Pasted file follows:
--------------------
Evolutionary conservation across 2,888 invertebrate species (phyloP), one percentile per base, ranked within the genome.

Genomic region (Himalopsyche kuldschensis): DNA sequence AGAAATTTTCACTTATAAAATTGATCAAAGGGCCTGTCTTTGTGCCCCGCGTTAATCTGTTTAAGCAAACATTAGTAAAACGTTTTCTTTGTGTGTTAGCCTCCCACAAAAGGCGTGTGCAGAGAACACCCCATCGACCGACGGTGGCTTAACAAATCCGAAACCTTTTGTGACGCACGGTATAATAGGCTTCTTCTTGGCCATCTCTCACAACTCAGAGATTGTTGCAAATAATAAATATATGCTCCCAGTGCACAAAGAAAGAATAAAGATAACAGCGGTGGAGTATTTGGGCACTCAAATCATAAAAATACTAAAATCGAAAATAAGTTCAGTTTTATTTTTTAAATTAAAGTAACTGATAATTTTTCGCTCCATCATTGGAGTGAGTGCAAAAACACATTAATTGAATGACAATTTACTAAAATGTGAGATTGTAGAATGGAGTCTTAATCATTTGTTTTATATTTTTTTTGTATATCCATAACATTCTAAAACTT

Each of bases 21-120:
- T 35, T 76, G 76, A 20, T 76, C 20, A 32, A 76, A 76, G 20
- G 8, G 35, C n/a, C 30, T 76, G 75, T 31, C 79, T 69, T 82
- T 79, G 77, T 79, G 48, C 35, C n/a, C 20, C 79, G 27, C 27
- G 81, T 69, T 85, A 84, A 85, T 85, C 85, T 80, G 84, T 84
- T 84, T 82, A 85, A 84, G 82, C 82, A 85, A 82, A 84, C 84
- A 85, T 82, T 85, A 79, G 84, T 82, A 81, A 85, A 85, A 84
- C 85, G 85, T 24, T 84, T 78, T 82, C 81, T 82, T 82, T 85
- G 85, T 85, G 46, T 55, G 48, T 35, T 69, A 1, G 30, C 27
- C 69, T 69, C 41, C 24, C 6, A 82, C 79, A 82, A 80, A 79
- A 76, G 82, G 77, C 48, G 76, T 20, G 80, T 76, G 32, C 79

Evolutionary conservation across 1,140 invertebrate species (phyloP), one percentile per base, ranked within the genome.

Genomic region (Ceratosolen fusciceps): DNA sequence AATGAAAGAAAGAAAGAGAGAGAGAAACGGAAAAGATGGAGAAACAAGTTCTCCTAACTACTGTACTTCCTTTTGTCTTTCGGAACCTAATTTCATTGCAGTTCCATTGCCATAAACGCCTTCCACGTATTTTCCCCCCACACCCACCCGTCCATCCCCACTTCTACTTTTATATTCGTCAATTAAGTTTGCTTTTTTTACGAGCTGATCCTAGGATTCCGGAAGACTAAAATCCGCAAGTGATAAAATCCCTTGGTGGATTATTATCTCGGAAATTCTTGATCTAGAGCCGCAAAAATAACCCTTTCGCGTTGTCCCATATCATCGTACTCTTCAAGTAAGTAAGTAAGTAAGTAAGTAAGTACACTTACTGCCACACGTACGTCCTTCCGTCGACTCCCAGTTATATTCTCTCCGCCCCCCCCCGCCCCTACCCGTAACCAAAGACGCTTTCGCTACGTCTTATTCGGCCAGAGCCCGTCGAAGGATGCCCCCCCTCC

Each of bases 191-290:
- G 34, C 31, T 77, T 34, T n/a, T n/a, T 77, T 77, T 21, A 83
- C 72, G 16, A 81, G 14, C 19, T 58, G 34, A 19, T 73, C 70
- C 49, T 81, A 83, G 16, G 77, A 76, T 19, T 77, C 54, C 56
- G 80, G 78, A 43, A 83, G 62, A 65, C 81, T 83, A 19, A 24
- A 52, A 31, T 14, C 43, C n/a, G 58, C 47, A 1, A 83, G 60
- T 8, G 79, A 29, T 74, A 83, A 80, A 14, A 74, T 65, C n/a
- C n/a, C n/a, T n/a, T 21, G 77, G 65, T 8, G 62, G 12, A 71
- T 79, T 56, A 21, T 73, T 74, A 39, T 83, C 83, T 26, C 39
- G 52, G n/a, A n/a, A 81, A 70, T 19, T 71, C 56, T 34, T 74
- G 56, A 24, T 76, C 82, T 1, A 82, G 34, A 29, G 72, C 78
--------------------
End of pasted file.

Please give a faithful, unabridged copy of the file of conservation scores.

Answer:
Evolutionary conservation across 2,888 invertebrate species (phyloP), one percentile per base, ranked within the genome.

Genomic region (Himalopsyche kuldschensis): DNA sequence AGAAATTTTCACTTATAAAATTGATCAAAGGGCCTGTCTTTGTGCCCCGCGTTAATCTGTTTAAGCAAACATTAGTAAAACGTTTTCTTTGTGTGTTAGCCTCCCACAAAAGGCGTGTGCAGAGAACACCCCATCGACCGACGGTGGCTTAACAAATCCGAAACCTTTTGTGACGCACGGTATAATAGGCTTCTTCTTGGCCATCTCTCACAACTCAGAGATTGTTGCAAATAATAAATATATGCTCCCAGTGCACAAAGAAAGAATAAAGATAACAGCGGTGGAGTATTTGGGCACTCAAATCATAAAAATACTAAAATCGAAAATAAGTTCAGTTTTATTTTTTAAATTAAAGTAACTGATAATTTTTCGCTCCATCATTGGAGTGAGTGCAAAAACACATTAATTGAATGACAATTTACTAAAATGTGAGATTGTAGAATGGAGTCTTAATCATTTGTTTTATATTTTTTTTGTATATCCATAACATTCTAAAACTT

Each of bases 21-120:
- T 35, T 76, G 76, A 20, T 76, C 20, A 32, A 76, A 76, G 20
- G 8, G 35, C n/a, C 30, T 76, G 75, T 31, C 79, T 69, T 82
- T 79, G 77, T 79, G 48, C 35, C n/a, C 20, C 79, G 27, C 27
- G 81, T 69, T 85, A 84, A 85, T 85, C 85, T 80, G 84, T 84
- T 84, T 82, A 85, A 84, G 82, C 82, A 85, A 82, A 84, C 84
- A 85, T 82, T 85, A 79, G 84, T 82, A 81, A 85, A 85, A 84
- C 85, G 85, T 24, T 84, T 78, T 82, C 81, T 82, T 82, T 85
- G 85, T 85, G 46, T 55, G 48, T 35, T 69, A 1, G 30, C 27
- C 69, T 69, C 41, C 24, C 6, A 82, C 79, A 82, A 80, A 79
- A 76, G 82, G 77, C 48, G 76, T 20, G 80, T 76, G 32, C 79

Evolutionary conservation across 1,140 invertebrate species (phyloP), one percentile per base, ranked within the genome.

Genomic region (Ceratosolen fusciceps): DNA sequence AATGAAAGAAAGAAAGAGAGAGAGAAACGGAAAAGATGGAGAAACAAGTTCTCCTAACTACTGTACTTCCTTTTGTCTTTCGGAACCTAATTTCATTGCAGTTCCATTGCCATAAACGCCTTCCACGTATTTTCCCCCCACACCCACCCGTCCATCCCCACTTCTACTTTTATATTCGTCAATTAAGTTTGCTTTTTTTACGAGCTGATCCTAGGATTCCGGAAGACTAAAATCCGCAAGTGATAAAATCCCTTGGTGGATTATTATCTCGGAAATTCTTGATCTAGAGCCGCAAAAATAACCCTTTCGCGTTGTCCCATATCATCGTACTCTTCAAGTAAGTAAGTAAGTAAGTAAGTAAGTACACTTACTGCCACACGTACGTCCTTCCGTCGACTCCCAGTTATATTCTCTCCGCCCCCCCCCGCCCCTACCCGTAACCAAAGACGCTTTCGCTACGTCTTATTCGGCCAGAGCCCGTCGAAGGATGCCCCCCCTCC

Each of bases 191-290:
- G 34, C 31, T 77, T 34, T n/a, T n/a, T 77, T 77, T 21, A 83
- C 72, G 16, A 81, G 14, C 19, T 58, G 34, A 19, T 73, C 70
- C 49, T 81, A 83, G 16, G 77, A 76, T 19, T 77, C 54, C 56
- G 80, G 78, A 43, A 83, G 62, A 65, C 81, T 83, A 19, A 24
- A 52, A 31, T 14, C 43, C n/a, G 58, C 47, A 1, A 83, G 60
- T 8, G 79, A 29, T 74, A 83, A 80, A 14, A 74, T 65, C n/a
- C n/a, C n/a, T n/a, T 21, G 77, G 65, T 8, G 62, G 12, A 71
- T 79, T 56, A 21, T 73, T 74, A 39, T 83, C 83, T 26, C 39
- G 52, G n/a, A n/a, A 81, A 70, T 19, T 71, C 56, T 34, T 74
- G 56, A 24, T 76, C 82, T 1, A 82, G 34, A 29, G 72, C 78